The first chapter flowed. I was seeing old familiar landscapes from my youth. My lead character, Detective Inspector Ted Darling, pretty much created himself and seemed to be very much in charge. I had him living in Offerton, where I grew up, so I could use familiar locations. He’s in along-relationship with his partner, Trevor, and they have a family of seven cats.

I have a particular routine when writing my own stuff. I have a good friend in Italy. She’s originally from Yorkshire so is very blunt. As I write each chapter, I send it to her for feedback. I don’t get praise – not from a Tyke – but I get firmly told if she thinks it’s ‘shite’. On this occasion I got ‘I want more’, which is her highest praise setting.

So I wrote more. I finished the book then decided to self-publish, rather than go the mainstream route and risk having a publisher change everything about Ted Darling which makes him unique. I launched him on the unsuspecting public and got some great feedback and demands for more. I kept writing. I even wrote a prequel as I was constantly asked by readers about Ted’s earlier life. There are now 18 books in the series, and draft ideas for the next one are well under way.

Through the course of the series I’ve acquired some terrific help in the form of Team Ted Darling, the essential second eyes who bring specialist knowledge I don’t possess to help keep it realistic. Karen is a retired Greater Manchester Police Officer. Hilary is my eyes on the Stockport ground, going out with her camera to check sites for body dumping, or killing grounds.

I’m a proud sponsor of Stockport Pride with the series, and was able to attend the event in 2019 on my first visit back to dear old Stockport since 2007. I’m also booked to give a series of talks to various different groups there in October at the recently opened French bistro in Underbank.

The ultimate dream, of course, is to see Ted on TV, especially as Stockport seems to be in favour to use as a location for various dramas, notably, of late, The Stranger and Peaky Blinders.

The Stockport I write about isn’t completely accurate. I still tend to base the nick in its old Lee Street location, and I picked the name The Grapes for the coppers’ local, although the real one is nowhere near the old station. I chose the name because my brother and I used to go to The Old Grapes in Manchester, round the corner from Granada Studios, to see what newsreaders or characters from Coronation Street would appear there.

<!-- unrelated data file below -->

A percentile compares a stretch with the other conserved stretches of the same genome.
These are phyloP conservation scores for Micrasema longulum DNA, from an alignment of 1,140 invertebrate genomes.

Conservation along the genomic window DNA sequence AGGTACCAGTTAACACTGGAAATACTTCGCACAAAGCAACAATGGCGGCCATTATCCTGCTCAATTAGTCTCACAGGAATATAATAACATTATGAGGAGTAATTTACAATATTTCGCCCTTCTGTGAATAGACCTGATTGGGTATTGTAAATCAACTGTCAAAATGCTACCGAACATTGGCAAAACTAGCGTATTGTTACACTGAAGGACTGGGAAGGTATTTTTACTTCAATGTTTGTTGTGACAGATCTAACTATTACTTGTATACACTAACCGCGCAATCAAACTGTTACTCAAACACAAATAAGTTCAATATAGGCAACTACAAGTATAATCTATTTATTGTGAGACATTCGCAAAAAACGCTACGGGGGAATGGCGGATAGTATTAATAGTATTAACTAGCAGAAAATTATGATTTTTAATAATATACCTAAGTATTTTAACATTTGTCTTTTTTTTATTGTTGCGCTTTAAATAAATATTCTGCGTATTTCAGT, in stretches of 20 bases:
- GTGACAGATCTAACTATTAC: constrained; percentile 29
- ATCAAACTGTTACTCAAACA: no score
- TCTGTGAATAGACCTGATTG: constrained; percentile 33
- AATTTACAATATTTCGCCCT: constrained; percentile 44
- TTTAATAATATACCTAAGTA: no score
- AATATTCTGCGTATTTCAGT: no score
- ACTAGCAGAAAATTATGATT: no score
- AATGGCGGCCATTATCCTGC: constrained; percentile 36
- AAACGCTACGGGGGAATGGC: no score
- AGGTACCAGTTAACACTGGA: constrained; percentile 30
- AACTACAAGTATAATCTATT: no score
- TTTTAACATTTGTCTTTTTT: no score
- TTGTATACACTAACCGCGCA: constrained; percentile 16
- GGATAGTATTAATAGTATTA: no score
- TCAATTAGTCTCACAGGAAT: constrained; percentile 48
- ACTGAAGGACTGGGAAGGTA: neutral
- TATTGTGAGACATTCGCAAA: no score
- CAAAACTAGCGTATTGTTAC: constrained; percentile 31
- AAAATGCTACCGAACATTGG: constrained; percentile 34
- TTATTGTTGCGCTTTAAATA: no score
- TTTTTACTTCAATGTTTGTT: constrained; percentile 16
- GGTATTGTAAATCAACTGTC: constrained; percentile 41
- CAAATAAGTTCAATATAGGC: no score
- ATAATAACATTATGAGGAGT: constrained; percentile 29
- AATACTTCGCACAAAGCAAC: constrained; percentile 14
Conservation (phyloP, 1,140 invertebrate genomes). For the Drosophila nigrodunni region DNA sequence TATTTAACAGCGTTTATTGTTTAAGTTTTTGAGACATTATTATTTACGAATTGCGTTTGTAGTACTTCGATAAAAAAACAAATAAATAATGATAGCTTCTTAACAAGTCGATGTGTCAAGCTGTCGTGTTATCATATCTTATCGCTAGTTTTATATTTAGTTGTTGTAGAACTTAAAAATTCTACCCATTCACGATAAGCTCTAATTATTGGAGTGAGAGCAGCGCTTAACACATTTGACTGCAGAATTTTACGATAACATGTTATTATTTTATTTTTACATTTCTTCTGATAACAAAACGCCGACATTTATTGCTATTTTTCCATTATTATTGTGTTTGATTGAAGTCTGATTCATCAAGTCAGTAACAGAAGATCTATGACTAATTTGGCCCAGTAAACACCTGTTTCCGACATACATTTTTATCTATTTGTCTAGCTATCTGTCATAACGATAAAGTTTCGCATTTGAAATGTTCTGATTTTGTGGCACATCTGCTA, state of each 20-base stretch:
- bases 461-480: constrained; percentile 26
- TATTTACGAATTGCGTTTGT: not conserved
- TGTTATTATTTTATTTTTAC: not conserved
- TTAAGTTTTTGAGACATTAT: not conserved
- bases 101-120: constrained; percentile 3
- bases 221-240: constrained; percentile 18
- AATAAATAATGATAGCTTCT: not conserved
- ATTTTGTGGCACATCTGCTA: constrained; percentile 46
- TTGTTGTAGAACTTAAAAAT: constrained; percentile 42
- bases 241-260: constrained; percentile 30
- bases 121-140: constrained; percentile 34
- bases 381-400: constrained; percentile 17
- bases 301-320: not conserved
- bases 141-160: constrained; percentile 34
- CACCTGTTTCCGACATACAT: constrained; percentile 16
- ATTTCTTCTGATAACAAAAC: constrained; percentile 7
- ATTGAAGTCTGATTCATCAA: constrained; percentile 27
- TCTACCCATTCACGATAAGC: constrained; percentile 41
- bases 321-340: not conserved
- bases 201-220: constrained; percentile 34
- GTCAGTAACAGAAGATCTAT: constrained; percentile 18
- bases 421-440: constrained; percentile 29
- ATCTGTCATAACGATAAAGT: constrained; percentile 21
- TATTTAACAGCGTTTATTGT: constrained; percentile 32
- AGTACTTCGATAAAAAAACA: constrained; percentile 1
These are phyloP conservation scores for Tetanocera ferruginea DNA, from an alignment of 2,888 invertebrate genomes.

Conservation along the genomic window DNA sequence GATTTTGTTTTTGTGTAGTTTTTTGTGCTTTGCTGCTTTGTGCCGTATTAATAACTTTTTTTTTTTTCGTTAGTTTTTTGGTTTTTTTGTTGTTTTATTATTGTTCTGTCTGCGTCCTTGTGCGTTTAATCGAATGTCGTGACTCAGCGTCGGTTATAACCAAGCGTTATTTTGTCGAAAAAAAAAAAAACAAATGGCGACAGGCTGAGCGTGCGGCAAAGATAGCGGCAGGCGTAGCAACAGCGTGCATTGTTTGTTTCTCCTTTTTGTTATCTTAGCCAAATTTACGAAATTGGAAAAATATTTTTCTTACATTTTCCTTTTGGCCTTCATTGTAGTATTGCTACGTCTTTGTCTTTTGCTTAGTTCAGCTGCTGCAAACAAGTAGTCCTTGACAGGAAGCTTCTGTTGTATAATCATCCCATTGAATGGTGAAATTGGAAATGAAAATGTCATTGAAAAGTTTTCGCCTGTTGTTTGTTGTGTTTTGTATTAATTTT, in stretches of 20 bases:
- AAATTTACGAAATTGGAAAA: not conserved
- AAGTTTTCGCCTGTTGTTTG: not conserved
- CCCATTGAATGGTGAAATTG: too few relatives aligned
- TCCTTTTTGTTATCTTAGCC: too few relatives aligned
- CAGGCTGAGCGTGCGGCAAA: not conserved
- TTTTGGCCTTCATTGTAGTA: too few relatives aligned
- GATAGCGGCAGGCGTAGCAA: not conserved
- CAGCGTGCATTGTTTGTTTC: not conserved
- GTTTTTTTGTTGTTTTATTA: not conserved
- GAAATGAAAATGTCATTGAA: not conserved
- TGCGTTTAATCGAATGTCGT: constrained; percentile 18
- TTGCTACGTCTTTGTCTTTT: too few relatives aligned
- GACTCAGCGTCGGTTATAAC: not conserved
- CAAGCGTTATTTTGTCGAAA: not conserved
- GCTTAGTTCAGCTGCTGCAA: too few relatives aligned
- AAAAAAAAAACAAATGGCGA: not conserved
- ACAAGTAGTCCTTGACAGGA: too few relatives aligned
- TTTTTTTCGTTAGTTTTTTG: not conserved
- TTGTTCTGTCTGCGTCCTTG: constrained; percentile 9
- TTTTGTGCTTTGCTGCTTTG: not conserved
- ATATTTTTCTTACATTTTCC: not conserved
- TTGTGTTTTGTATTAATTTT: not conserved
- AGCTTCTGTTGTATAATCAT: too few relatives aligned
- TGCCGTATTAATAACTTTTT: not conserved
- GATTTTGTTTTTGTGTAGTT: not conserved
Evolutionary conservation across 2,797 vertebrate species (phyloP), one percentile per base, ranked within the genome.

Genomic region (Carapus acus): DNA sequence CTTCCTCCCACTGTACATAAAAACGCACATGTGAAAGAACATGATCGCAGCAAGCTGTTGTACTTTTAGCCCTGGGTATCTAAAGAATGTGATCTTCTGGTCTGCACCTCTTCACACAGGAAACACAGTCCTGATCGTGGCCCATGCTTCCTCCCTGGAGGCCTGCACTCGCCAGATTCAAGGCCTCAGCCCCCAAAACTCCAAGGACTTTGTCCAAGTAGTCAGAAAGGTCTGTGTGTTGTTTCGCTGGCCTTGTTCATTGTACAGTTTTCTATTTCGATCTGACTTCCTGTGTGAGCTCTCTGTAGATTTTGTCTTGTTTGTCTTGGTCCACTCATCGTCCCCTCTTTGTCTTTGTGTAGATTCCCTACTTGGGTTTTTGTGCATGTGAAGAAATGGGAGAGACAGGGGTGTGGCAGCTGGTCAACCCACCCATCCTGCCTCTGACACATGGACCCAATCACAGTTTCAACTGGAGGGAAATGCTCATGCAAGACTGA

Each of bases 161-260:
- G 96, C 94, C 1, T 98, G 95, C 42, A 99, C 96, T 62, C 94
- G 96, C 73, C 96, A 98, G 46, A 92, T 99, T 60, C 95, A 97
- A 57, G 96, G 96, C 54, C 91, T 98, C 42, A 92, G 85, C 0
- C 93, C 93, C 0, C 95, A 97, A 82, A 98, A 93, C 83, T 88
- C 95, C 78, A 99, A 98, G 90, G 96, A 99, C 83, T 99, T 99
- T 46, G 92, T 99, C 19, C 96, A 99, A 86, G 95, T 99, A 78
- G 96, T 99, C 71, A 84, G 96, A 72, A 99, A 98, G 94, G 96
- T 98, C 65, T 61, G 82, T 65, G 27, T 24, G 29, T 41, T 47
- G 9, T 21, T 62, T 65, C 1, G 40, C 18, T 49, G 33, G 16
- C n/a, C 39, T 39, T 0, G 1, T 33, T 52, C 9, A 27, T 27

I use well-known Stockport landmarks like the viaduct, the market square, the old cotton mills for the book covers and use actual photos which a friend takes for me, to keep the authentic local feel.

Stockport is currently twinned with the town of Beziers in southern France, so perhaps my next speaking engagement over here might be at their library. Meanwhile teetotal Ted will continue drinking his Gunners at the non-existent Grapes pub round the corner from the long defunct Stockport Police Station in Lee Street.

Lesley Krier Tither grew up in Stockport where she attended Stockport High School before studying journalism at Harris College, Preston. She began her career in journalism with the Bolton Evening News Group, based at Urmston. She later became a freelance copywriter/copy editor.

She now lives in the Auvergne region of Central France with her two rescued border collies, Fleur and Rosie. Her interests include walking and camping with her dogs and she’s often to be found sleeping out under the stars in unexpected places.

She writes crime fiction, the Ted Darling Crime Series, as L M Krier, travel memoirs, the Sell the Pig series, as Tottie Limejuice, and is currently working with a friend on a project to produce a French/English version of her book for all ages, The Dog with the Golden Eyes, written as L M Kay, to help learners of either language.